You know that expression people use to describe a person who has many different roles to play, “She wears many hats.” It’s annoying to me because it gives the impression that there is actually an option for any of us NOT to play many roles in life yet I can’t think of a better metaphor for describing the crazy concept (and believe me I have tried). I like saying,” I have a lot on my plate.” That one sounds more like I’m noshing on some aweomse grub instead of drowining in responsibility.
Being a human being means that we will have contact with other human beings PERIOD. Even the most withdrawn and anti-social people have connections. Being human is hard work, and we choose most of our roles whether we realize it or not. I CHOSE to have children, but like anyone else who becomes a parent I had no idea how fantastically unprepared I was for the role. Let me tell you something else, the mom hat is an ill-fitting, frequently uncomfortable accessory. Of course eating too much is also uncomfortable, but the metaphoric portion control is easier when you are NOT at the all you HAVE to eat buffet of life.
I did NOT choose to be a daughter, yet THIS role was supposed to be an easy one, right? Until recently, the daughter hat has always been the most beautiful, comfortable and perfect fitting hat. I thought that it was a timeless piece that would always be in fashion, but just as I was unprepared for parenthood, I was grossly unprepared for the day when I would not have a parent to look out for me and make me feel safe.
As parents we have an unspoken understanding of each other’s struggles and challenges. We attempt to surround ourselves with people who support us in the journey and understand the complexity of the role. It is a journey that only ends with our death (or God forbid in some cases the death of a child). The role of a child seems that is so simple right?
Wrong, because whether our parents are dead or alive, we will always be somebody’s child, and this role comes with more hats than there are heads on a hydra. People are living longer than ever before. These long lives are part blessing and part curse. The curse is what forges even stronger connections between us as humans, while adding roles to our lives that come with hats that are more like crowns of thorns.
Some people get to watch their parents live healthy, active and independent lives while getting to extend their childhood a bit, just knowing that they are in some way still being watched over and cared for. Others have the displeasure of watching debilitating and painful illness turn them into heartbroken and exhausted caregivers and/or adult orphans. I never imagined being in charge of my own mother, guiding her and keeping her safe. It is the most special and lonely, precious and painful experience of my life.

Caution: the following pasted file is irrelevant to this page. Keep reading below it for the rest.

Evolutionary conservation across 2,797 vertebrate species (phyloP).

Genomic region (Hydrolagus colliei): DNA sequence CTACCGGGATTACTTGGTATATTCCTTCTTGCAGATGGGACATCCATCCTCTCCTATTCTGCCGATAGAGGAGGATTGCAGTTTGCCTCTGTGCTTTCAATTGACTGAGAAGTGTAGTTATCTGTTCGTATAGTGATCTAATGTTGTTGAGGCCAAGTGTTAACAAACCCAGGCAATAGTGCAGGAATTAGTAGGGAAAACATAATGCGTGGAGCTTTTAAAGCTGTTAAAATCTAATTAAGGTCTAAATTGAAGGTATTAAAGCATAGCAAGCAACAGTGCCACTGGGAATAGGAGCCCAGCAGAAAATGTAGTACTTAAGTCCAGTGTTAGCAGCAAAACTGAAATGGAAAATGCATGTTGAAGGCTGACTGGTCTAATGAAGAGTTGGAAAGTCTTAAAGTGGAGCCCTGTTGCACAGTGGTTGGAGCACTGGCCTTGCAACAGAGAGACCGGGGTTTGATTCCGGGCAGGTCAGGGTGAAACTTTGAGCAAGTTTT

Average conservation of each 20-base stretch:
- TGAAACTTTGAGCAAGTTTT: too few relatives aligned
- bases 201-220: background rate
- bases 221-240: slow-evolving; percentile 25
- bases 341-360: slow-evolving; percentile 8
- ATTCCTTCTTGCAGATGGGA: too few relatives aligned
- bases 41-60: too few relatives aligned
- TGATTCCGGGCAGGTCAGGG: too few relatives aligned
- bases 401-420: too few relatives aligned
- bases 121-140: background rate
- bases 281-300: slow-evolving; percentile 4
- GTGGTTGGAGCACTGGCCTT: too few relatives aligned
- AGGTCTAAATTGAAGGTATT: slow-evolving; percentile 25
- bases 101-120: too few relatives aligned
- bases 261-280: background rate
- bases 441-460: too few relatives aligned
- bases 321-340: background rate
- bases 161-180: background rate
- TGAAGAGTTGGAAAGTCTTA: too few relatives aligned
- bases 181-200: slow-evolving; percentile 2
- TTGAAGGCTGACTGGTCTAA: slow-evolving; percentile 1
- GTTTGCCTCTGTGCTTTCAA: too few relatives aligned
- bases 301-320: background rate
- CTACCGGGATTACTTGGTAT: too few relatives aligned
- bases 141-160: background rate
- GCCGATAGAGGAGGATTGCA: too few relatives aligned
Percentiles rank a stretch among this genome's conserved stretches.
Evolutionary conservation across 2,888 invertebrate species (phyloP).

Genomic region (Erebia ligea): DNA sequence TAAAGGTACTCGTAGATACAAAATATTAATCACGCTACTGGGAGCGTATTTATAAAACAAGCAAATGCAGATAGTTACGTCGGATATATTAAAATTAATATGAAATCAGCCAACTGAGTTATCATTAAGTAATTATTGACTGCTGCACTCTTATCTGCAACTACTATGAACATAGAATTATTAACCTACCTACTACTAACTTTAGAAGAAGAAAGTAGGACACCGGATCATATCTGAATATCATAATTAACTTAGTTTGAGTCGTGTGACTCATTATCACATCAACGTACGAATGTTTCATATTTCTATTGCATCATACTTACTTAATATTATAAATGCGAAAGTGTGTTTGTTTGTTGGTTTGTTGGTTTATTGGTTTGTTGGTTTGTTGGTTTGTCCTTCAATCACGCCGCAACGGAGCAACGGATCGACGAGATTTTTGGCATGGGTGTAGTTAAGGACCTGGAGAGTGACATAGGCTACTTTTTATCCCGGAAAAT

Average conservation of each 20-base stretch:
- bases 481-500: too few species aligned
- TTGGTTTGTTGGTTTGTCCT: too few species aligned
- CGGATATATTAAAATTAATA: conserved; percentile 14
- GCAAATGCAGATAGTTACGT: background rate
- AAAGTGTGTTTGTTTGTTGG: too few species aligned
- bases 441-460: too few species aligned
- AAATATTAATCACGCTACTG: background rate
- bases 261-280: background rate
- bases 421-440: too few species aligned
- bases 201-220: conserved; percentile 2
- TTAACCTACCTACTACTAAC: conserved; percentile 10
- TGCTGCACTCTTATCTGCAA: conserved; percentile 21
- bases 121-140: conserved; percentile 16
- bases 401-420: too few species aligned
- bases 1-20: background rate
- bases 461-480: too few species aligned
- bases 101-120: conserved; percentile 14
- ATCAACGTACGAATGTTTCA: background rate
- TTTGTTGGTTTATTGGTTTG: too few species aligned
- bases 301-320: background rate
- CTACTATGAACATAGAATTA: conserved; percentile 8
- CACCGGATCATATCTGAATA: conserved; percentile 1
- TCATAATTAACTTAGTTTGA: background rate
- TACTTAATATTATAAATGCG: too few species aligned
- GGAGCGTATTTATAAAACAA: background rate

As always, I have a suggestion that can help with the hat problem. GET CONNECTED and to use another hat metaphor, “pass the hat.” Be generous with your support to your fellow hat wearers. I see time, treasure and talent represented by things like shared experience, advice, and support (in any form, from money and meals to hugs and or a shoulder to cry on).
That’s why I love what Moms Who Drink and Swear has become for many, and I am so proud to wear this particular hat lately. I don’t feel guilty for complaining. I don’t want to be the repressed, short tempered, martyr who has a complete breakdown because I can’t ask for help. I used to ask my mom for everything, not realizing that her plate was full of hats. I used to wonder why she would sit there at the kitchen table drinking wine with a friend, laughing, or meet friends for cards or dinner. Why was she leaving me? Now I understand. Without my friends, I’d be the conductor of the crazy train.
Remember bitches, you are only alone by CHOICE. Know your role(s), embrace them and wear/and pass those hats, even when you have a lot on your plate.
Art by Lori Mercuri McDonough at http://www.etsy.com/shop/whimsystudios, a dear, old friend, mother of 4 and wearer of MANY hats.
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